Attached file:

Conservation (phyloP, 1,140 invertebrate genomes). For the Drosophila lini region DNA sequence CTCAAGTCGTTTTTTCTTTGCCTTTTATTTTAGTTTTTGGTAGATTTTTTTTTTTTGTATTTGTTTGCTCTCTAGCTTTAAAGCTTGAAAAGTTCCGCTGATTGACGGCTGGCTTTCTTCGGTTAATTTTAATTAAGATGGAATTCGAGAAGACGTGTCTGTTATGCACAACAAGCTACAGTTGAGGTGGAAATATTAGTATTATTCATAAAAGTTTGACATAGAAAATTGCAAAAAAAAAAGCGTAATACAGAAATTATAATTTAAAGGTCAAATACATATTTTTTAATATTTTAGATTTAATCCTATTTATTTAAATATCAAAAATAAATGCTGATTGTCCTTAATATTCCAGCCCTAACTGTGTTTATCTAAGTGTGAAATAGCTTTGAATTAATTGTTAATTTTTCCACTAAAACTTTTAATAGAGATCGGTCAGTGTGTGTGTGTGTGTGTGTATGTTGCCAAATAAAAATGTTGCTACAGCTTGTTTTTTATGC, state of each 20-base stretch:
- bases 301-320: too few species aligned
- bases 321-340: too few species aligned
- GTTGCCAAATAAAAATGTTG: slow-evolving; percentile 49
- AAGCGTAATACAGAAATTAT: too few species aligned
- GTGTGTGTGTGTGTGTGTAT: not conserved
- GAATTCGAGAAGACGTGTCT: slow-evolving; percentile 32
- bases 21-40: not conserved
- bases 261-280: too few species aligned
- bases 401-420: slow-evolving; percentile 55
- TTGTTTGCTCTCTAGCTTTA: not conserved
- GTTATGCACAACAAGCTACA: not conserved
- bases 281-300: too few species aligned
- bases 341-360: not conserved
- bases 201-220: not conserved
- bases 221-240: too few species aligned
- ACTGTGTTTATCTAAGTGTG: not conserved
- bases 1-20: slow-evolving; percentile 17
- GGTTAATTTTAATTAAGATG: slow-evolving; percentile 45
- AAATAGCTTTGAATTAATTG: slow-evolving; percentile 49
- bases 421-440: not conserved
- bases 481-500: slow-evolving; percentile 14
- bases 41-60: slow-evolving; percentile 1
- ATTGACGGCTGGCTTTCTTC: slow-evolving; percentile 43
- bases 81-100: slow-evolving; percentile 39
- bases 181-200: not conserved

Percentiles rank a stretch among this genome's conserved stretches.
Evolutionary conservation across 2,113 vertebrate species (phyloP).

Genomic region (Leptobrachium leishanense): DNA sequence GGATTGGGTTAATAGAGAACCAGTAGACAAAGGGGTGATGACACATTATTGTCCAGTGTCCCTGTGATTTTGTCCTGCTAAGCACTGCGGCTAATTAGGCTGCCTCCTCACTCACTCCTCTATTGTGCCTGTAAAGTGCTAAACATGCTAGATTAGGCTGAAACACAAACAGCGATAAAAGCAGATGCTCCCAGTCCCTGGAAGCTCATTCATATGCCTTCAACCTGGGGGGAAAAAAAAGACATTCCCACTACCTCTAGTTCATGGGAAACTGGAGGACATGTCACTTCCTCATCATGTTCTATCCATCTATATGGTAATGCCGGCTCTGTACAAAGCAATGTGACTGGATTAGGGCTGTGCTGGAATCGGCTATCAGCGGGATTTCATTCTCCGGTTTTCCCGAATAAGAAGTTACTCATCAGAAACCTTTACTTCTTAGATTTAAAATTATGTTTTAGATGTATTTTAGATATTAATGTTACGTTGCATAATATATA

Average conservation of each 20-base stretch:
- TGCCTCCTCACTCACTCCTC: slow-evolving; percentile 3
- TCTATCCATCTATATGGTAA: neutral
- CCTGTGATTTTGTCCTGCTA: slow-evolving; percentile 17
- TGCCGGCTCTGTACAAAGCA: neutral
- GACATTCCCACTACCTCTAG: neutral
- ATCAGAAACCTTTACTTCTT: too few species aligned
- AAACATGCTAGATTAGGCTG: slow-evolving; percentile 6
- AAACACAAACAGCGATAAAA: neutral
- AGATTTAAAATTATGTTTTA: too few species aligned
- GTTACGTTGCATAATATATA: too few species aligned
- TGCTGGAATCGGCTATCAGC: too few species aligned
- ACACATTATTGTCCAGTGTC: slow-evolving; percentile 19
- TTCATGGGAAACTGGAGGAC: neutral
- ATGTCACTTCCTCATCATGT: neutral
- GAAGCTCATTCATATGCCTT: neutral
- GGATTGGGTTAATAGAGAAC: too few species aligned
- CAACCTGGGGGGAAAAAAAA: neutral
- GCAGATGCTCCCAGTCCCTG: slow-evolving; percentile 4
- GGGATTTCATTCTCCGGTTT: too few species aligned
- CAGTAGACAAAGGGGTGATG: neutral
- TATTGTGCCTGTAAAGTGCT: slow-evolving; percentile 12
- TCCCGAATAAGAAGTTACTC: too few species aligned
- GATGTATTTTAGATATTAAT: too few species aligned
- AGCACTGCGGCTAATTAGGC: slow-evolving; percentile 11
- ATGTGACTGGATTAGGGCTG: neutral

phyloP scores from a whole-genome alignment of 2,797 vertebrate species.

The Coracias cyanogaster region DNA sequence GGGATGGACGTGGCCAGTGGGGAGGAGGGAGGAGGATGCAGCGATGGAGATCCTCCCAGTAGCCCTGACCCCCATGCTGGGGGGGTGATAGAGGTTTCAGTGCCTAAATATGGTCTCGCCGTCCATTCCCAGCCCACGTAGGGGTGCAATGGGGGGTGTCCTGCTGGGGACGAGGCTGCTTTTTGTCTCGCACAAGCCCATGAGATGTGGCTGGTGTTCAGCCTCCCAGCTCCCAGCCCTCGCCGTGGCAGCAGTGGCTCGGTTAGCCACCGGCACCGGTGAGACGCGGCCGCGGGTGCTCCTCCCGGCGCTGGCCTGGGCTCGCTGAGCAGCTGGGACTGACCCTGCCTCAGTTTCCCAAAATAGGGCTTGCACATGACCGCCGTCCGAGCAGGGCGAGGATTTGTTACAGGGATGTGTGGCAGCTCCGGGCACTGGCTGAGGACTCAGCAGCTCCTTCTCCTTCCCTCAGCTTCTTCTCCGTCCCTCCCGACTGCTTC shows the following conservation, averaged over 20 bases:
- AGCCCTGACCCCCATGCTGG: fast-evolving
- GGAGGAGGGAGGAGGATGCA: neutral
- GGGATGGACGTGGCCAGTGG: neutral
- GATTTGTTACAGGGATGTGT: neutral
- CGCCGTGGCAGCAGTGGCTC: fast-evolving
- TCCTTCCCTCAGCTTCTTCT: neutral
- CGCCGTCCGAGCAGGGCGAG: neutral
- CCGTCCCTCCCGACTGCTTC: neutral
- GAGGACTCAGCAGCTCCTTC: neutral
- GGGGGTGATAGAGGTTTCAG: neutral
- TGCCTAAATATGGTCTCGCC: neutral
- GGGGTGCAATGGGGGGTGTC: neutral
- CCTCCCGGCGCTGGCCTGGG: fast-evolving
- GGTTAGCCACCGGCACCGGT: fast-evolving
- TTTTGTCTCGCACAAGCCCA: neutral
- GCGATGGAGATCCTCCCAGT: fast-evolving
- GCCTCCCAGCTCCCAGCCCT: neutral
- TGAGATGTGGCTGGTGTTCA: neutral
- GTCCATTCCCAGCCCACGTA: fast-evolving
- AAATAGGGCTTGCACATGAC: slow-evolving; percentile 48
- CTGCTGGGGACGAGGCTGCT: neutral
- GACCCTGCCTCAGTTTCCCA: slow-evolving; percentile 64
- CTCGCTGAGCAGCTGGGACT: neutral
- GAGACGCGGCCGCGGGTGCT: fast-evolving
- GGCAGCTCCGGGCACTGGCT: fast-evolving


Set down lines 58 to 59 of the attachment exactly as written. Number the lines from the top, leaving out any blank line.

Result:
- AGCCCTGACCCCCATGCTGG: fast-evolving
- GGAGGAGGGAGGAGGATGCA: neutral